The benefit of a higher magnetic field

MRI is the most sensitive technique for delineating small lesions due to its superb soft tissue resolution. A higher magnetic field strength improves image quality (due to an increased signal to noise ratio) and enables more effective use of functional techniques such as DW-MRI and DCE-MRI as well as more detailed metabolic imaging with MR spectroscopy.

Will PET/MR give additional clinical information?

This is a very new and exciting area of clinical research. The preliminary reports suggest that PET/MR may provide additional information for tumour staging and thus may influence patient management. In the future, with the development of new, targeted radiotracers, PET/MR will supply powerful biomarkers for multiple purposes.

Future roles

PET/MR, which has the capacity to capture an unprecedented diversity of functional and metabolic parameters in the context of exquisite anatomical detail, will change the way we evaluate gynaecological cancer patients and will greatly aid in drug discovery and the delivery of individualised clinical care. Radiogenomics will provide the ability to match MR imaging traits with genomic information, furthering the development of prognostic and predictive imaging biomarkers. Imaging (by MRI and or PET/MR) will be central to the way we design future clinical trials, as a more adaptive trial design is urgently needed. The use of molecular imaging techniques, including HP-MRSI, will allow the development of more powerful predictive biomarkers, particularly for treatment selection and response assessment. Intraoperative molecular imaging will likely facilitate more complete tumour resection. The development of sensitive molecular imaging biomarkers for ovarian cancer may enable repeat molecular imaging to substitute for preventative oophorectomy in highrisk patients by allowing detection of the disease before symptoms arise.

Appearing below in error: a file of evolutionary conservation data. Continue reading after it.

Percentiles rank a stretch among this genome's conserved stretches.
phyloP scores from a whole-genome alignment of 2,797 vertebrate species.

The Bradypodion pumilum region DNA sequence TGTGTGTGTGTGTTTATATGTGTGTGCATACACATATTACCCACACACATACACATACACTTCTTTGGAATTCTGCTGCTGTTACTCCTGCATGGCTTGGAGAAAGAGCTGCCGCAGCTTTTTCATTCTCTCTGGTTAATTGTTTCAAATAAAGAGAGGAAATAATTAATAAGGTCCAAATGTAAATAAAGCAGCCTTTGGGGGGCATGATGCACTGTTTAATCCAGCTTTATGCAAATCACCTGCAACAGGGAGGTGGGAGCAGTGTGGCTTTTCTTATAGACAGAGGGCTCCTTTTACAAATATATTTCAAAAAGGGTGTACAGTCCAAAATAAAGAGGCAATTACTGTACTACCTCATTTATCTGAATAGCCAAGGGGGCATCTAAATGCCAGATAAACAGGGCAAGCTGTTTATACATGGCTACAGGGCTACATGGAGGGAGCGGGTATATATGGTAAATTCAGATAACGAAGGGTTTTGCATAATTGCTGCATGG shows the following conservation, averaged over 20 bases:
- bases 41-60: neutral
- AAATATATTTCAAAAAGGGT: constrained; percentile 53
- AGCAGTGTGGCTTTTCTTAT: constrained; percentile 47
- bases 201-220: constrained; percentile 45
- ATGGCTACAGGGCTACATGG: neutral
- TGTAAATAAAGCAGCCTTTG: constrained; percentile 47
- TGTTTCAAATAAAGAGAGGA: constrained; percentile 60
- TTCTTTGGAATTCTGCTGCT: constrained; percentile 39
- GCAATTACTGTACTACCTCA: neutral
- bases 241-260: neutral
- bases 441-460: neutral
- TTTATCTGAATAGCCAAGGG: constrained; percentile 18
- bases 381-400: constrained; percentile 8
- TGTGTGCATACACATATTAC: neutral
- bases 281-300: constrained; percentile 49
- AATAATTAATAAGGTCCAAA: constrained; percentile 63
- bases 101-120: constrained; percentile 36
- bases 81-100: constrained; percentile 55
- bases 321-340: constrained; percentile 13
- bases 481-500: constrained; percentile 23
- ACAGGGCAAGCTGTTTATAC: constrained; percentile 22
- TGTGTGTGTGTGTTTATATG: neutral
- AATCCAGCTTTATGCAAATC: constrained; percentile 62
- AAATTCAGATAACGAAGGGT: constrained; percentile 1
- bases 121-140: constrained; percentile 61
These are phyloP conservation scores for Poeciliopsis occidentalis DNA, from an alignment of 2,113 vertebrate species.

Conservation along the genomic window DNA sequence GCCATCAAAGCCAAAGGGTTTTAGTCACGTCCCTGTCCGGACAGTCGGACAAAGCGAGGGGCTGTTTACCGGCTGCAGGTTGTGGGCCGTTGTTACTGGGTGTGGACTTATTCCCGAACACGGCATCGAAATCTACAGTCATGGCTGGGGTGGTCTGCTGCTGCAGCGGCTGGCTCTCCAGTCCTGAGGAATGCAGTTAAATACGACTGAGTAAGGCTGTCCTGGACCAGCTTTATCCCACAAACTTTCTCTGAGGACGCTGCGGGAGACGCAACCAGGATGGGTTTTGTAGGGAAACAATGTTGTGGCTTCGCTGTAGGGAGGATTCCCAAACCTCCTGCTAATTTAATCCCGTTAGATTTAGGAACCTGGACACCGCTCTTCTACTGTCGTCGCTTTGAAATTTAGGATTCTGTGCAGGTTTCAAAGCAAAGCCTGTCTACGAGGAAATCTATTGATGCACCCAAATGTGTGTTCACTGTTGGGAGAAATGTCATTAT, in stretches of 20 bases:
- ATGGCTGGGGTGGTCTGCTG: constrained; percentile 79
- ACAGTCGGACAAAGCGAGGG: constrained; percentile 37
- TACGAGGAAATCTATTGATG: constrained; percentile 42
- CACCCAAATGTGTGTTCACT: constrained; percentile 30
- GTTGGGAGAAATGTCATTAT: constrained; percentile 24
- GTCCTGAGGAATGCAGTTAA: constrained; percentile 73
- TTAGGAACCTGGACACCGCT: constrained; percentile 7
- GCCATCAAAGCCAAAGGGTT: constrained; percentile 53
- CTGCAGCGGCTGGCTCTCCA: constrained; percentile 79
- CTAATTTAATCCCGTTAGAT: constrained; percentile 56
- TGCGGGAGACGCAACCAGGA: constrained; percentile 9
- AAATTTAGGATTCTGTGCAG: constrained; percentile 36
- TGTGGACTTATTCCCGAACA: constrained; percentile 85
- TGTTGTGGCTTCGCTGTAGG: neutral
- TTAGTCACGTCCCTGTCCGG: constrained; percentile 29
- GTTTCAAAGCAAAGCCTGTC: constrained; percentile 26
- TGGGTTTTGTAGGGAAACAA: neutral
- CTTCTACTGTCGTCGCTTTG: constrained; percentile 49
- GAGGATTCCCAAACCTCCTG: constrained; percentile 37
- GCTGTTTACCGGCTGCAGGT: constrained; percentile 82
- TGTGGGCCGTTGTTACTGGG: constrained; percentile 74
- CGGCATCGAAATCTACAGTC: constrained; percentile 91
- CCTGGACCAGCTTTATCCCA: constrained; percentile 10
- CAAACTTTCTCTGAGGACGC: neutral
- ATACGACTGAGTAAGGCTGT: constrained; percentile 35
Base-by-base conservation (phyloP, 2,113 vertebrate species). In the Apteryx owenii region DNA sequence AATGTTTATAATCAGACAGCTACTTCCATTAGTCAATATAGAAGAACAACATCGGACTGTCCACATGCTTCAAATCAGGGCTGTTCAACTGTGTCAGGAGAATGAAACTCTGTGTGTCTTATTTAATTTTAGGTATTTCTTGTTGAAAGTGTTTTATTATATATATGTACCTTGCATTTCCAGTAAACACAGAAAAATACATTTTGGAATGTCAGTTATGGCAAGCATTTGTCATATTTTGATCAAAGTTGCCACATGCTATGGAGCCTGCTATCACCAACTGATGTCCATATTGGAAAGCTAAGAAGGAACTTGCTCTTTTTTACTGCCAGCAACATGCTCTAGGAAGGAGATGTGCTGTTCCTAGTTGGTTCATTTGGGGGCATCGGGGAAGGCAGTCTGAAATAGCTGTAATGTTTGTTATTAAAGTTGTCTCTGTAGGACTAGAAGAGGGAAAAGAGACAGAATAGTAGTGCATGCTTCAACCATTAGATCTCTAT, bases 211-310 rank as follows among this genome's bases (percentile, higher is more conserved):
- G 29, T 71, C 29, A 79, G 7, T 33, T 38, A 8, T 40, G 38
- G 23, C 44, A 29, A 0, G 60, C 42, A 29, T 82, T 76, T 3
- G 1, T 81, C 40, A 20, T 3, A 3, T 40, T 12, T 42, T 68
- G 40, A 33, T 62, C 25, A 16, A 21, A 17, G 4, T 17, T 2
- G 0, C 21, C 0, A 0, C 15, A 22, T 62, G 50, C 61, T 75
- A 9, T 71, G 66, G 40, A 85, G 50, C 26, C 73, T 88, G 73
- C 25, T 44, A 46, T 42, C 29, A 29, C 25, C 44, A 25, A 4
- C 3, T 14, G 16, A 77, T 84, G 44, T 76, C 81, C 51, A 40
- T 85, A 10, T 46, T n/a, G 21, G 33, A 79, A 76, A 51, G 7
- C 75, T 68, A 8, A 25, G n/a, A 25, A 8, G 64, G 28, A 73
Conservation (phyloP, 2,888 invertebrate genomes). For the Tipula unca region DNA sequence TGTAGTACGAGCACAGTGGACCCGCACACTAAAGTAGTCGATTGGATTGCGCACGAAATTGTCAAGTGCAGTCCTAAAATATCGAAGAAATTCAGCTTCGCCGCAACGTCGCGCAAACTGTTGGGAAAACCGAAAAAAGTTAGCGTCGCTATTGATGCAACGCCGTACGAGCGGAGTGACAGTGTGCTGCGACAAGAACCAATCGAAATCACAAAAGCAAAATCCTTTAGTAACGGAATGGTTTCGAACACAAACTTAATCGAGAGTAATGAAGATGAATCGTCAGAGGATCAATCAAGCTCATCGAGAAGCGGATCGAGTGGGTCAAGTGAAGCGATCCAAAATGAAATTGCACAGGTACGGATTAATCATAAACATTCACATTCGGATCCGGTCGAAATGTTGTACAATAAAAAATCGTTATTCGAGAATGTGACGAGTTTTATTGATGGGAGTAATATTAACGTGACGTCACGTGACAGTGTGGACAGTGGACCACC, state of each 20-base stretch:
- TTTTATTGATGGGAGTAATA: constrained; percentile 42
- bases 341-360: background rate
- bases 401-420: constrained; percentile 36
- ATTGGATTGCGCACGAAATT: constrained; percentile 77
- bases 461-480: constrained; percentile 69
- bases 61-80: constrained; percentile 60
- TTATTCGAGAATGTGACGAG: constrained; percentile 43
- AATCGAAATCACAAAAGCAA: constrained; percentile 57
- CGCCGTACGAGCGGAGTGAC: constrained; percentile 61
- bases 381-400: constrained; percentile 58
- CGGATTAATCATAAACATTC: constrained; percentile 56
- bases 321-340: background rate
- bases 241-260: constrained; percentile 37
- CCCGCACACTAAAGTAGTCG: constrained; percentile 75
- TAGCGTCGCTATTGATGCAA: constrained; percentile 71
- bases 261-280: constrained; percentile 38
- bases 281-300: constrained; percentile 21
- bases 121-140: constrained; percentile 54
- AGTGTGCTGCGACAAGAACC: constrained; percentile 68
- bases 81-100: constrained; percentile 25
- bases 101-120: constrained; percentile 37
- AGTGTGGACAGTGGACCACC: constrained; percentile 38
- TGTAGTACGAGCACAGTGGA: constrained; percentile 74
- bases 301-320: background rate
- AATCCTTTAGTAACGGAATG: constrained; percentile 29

Born in Zagreb, in former Yugoslavia, Professor hedvig hricak MD PhD Dr (hc) studied medicine at the University of Zagreb and in the Karolinska Institute in Sweden. Today, she chairs the Department of Radiology in New York’s Memorial Sloan-Kettering Cancer Center, and is professor of radiology at Cornell University Medical College and radiologist at Memorial Hospital in New York. In 2010, she presided over the RSNA, and her professional awards include the Marie Curie prize from the Society of Women in Radiology and the Beclere-Medal from the International Society of Radiology. Prof. Hricak’s clinical activities include diagnostic radiology and oncological imaging of urogenital tracts.